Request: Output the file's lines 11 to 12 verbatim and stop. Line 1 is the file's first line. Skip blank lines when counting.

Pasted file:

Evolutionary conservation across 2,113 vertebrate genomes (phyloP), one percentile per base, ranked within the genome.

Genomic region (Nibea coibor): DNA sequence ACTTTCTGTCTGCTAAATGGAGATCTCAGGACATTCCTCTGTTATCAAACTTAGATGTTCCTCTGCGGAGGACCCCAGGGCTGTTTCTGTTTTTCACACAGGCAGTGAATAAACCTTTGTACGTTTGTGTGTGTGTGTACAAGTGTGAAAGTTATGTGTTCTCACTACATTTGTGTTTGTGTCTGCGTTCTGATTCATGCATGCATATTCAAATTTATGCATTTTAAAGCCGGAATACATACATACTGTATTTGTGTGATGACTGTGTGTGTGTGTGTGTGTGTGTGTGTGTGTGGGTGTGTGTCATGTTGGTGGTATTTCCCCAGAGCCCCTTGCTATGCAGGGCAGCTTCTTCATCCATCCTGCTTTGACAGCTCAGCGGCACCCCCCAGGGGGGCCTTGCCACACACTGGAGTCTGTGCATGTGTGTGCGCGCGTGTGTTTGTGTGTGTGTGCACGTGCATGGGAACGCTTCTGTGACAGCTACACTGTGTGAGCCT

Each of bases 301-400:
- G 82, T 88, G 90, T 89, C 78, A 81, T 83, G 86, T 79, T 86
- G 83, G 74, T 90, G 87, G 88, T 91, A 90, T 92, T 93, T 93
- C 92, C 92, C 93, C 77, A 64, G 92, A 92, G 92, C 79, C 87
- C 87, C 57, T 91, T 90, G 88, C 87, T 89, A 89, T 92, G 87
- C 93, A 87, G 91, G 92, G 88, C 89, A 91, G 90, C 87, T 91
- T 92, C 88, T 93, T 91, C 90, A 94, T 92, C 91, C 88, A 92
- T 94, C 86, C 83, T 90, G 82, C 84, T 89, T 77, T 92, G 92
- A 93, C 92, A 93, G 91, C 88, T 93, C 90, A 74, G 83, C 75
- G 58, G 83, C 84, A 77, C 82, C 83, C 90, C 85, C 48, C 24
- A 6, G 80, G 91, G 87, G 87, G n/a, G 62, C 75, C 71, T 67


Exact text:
- A 93, C 92, A 93, G 91, C 88, T 93, C 90, A 74, G 83, C 75
- G 58, G 83, C 84, A 77, C 82, C 83, C 90, C 85, C 48, C 24